Sri Lanka Supreme Court judgment condemns corporal punishment in schools

On 12 February 2021, in a landmark judgment, the Supreme Court of Sri Lanka condemned the use of corporal punishment of children in schools. The case was brought before the Supreme Court by a 15-year-old student and his parents against teachers and authorities of a public school.

The student had been slapped across the face by one of the teachers which resulted in a permanent hearing impairment. The complainants argued that the teacher violated article 11 of the Sri Lankan Constitution which prohibits torture, cruel, inhuman degrading treatment or punishment. 

The Court found that the use of corporal punishment by the teacher violated the Constitution. It ordered compensation to be paid to the student by the teacher and the State respectively. Using clear and unequivocal arguments against corporal punishment of children, the Supreme Court stated:

…while Corporal Punishment does not amount to torture in itself in the instant case, the practice of infliction of physical or mental punishment which disregards the inherent dignity of a child amounts to inhuman or degrading punishment.”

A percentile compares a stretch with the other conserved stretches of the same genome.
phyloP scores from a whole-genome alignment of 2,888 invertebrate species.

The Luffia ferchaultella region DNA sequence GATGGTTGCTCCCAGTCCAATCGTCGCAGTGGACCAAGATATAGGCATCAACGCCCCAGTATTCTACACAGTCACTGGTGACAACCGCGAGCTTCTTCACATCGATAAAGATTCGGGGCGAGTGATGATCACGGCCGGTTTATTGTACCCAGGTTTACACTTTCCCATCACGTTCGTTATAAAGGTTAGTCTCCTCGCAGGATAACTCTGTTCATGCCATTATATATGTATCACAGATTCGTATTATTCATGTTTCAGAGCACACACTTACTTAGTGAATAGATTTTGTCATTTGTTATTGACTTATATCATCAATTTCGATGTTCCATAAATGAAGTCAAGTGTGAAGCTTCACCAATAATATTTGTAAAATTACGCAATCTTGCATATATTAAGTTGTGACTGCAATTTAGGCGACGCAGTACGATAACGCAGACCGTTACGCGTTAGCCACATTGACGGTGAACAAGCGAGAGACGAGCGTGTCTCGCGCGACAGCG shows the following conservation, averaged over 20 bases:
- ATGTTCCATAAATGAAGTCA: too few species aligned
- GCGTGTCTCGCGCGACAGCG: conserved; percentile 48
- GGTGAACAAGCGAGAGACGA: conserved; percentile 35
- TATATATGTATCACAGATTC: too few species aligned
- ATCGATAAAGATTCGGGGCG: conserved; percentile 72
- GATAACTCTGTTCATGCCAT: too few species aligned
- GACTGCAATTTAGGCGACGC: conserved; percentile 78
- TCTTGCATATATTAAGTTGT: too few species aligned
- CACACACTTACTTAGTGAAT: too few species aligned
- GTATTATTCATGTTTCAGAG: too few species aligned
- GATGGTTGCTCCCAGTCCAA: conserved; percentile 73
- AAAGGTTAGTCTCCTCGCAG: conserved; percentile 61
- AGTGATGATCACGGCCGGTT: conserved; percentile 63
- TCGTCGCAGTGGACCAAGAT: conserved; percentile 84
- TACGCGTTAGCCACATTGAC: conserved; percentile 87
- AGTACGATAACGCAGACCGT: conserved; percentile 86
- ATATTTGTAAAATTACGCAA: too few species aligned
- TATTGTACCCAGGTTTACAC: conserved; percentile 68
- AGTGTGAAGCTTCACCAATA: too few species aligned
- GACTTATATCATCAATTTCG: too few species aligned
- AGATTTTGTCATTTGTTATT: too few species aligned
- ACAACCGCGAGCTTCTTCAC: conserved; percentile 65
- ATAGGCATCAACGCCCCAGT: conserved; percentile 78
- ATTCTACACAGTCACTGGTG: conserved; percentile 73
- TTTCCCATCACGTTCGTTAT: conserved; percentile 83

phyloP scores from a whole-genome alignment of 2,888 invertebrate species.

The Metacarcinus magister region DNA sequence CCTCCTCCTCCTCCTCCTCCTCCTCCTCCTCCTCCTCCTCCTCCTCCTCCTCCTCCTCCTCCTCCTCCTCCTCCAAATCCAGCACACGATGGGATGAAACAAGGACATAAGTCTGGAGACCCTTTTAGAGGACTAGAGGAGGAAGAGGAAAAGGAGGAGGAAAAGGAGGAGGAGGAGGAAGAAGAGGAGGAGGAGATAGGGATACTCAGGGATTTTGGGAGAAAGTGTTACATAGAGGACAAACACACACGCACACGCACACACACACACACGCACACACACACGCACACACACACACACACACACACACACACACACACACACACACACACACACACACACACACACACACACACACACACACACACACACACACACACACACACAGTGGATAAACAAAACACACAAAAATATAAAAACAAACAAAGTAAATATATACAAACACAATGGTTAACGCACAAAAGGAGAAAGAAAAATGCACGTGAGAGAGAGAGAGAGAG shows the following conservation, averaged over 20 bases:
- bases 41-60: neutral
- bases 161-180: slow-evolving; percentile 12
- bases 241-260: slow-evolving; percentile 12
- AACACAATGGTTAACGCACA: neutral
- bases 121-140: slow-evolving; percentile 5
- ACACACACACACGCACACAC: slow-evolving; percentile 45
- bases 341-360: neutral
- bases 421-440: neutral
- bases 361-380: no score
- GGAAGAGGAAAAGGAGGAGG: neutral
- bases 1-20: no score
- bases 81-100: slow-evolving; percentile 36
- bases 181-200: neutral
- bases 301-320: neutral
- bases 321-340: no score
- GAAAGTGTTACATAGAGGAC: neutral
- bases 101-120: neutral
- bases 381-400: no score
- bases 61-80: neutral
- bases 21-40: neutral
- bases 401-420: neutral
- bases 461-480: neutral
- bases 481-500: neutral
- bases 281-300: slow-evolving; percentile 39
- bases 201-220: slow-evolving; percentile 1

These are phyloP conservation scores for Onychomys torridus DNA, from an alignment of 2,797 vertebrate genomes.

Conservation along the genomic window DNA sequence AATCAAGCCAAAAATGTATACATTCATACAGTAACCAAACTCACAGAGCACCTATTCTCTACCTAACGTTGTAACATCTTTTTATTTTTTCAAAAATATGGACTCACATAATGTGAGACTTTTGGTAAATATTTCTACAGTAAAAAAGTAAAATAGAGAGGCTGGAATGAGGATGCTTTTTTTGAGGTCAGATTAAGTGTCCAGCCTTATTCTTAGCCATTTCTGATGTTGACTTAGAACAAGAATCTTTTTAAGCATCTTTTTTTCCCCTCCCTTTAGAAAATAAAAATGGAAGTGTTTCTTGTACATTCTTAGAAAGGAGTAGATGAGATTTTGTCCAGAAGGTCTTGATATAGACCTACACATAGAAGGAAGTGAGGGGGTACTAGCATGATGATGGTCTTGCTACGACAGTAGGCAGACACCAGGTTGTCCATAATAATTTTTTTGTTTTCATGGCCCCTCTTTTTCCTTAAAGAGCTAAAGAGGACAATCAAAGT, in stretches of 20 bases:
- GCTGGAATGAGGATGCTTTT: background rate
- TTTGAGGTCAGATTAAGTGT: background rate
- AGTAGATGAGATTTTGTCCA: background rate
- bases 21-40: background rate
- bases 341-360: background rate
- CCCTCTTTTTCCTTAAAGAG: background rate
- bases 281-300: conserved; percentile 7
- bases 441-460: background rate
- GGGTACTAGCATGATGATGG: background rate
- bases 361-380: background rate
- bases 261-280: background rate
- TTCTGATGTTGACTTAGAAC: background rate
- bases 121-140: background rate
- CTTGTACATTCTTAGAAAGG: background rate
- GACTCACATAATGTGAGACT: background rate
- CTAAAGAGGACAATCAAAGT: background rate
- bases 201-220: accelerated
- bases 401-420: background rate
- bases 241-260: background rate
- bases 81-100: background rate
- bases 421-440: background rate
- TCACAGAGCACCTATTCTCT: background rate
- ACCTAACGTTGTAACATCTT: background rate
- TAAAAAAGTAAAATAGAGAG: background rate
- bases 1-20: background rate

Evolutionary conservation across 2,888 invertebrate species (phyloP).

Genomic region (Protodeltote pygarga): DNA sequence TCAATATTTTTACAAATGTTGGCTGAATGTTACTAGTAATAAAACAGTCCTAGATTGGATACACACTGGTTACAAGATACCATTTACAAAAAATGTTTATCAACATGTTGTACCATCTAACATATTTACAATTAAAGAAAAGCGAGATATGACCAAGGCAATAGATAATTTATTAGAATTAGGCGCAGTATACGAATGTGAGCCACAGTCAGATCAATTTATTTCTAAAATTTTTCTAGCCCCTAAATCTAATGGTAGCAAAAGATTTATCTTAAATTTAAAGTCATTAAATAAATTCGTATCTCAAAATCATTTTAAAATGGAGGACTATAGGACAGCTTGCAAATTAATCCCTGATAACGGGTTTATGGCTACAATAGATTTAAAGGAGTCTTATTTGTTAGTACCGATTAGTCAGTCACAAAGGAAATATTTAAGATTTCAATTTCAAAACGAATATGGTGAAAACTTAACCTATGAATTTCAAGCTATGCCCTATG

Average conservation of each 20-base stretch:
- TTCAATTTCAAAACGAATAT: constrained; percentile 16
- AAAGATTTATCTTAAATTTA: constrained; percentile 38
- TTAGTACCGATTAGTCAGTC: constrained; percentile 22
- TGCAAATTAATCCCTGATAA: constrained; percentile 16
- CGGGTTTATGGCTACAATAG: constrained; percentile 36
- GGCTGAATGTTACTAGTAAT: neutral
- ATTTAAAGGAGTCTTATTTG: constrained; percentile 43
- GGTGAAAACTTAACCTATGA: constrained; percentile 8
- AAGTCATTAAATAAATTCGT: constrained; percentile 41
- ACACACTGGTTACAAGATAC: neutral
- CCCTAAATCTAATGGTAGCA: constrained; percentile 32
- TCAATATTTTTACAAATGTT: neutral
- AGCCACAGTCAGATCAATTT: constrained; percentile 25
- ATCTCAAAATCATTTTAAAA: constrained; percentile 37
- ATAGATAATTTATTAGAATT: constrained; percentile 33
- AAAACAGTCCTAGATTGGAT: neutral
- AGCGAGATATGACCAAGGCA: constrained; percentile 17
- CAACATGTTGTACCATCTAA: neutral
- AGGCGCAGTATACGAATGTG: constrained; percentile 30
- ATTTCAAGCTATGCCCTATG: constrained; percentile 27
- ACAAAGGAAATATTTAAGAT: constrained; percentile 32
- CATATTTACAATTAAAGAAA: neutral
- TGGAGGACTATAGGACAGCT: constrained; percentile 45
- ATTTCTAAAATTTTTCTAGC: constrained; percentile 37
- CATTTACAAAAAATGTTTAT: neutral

In practice, the Supreme Court’s judgment will not outlaw corporal punishment in schools and we understand is unlikely to be followed quickly by law reform.

A Circular of 2016 reportedly prohibits the use of corporal punishment in government schools, but it does not apply to all schools and has not been confirmed in legislation.

Since 2017, Sri Lanka has been a Pathfinding country with the Global Partnership to End Violence Against Children: this commits the Government to three to five years of accelerated action towards the achievement of Target 16.2 of the Sustainable Development Goals.

In reporting to the UN Committee on the Rights of the Child in 2017, the Government of Sri Lanka committed to reforming its laws to prohibit corporal punishment in all settings.

We look forward to seeing to the prohibition of corporal punishment in all settings of Sri Lankan children's lives, including all schools and educational settings, without delay.


Find more information about the Supreme Court judgment here.

Find out more about the legality of corporal punishment in our country report for Sri Lanka.